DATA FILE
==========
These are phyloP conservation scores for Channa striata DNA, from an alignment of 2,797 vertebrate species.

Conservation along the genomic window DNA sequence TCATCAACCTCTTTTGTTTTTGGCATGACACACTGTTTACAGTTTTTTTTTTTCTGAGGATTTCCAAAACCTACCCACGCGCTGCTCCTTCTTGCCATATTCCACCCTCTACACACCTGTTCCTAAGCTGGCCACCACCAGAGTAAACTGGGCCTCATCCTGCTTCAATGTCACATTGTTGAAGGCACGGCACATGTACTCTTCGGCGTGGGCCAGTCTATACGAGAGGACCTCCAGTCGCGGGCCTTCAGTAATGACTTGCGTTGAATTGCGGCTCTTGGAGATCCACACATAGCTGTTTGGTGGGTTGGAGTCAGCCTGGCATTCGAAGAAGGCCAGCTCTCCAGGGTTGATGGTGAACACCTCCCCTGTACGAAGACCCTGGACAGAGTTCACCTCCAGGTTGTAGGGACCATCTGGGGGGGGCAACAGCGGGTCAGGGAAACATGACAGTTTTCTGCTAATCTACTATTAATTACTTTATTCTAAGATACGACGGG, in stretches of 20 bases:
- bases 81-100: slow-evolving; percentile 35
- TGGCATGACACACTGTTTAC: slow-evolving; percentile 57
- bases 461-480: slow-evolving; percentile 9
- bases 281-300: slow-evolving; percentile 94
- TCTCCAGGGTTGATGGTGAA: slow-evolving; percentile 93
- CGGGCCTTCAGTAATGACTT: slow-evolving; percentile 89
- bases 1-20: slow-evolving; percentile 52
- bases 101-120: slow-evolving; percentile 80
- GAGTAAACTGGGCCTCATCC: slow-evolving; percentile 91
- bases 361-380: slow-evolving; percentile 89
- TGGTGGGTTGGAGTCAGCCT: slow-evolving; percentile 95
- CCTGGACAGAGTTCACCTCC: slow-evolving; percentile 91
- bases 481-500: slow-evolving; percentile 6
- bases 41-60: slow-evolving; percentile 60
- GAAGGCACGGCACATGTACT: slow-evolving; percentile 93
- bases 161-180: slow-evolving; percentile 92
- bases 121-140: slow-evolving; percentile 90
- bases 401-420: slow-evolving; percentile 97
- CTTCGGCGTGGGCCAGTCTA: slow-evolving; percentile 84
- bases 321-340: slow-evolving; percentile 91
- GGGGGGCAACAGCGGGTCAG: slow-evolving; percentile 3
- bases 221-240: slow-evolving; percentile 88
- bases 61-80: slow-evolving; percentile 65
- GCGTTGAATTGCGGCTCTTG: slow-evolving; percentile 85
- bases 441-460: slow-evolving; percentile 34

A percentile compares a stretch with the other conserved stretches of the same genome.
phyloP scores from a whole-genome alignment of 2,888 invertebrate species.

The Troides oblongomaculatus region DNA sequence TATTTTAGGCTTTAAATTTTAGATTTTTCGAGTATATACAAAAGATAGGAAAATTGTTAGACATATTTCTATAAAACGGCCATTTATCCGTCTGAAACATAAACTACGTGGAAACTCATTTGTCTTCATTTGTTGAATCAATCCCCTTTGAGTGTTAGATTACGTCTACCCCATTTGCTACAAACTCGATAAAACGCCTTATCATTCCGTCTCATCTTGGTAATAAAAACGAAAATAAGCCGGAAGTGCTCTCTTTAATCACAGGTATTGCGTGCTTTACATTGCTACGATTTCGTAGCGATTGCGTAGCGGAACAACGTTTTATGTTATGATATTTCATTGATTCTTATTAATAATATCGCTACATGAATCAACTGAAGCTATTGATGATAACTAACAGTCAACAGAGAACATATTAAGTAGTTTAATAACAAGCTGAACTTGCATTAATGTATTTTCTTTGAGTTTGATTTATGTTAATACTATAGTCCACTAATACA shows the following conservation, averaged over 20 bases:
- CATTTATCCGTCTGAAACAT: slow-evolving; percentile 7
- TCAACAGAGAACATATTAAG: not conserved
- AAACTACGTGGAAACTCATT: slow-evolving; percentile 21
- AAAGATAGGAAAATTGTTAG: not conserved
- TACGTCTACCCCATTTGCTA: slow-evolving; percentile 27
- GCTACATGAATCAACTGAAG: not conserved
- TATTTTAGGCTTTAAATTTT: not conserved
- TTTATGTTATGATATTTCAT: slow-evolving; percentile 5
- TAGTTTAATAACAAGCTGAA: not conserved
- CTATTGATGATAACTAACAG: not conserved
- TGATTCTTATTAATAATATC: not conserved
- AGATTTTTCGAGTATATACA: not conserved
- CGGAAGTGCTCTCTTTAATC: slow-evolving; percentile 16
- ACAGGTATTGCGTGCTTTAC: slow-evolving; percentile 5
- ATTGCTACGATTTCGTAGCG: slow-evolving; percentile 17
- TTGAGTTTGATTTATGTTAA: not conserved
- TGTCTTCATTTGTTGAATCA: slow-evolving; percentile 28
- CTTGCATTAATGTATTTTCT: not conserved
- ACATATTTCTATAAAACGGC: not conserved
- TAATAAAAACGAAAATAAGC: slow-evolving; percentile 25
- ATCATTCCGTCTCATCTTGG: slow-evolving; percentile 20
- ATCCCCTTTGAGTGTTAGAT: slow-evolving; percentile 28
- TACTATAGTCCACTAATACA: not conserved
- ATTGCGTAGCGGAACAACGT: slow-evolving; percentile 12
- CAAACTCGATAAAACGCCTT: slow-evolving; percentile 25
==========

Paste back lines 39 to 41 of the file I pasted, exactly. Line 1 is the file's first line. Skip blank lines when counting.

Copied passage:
- TAGTTTAATAACAAGCTGAA: not conserved
- CTATTGATGATAACTAACAG: not conserved
- TGATTCTTATTAATAATATC: not conserved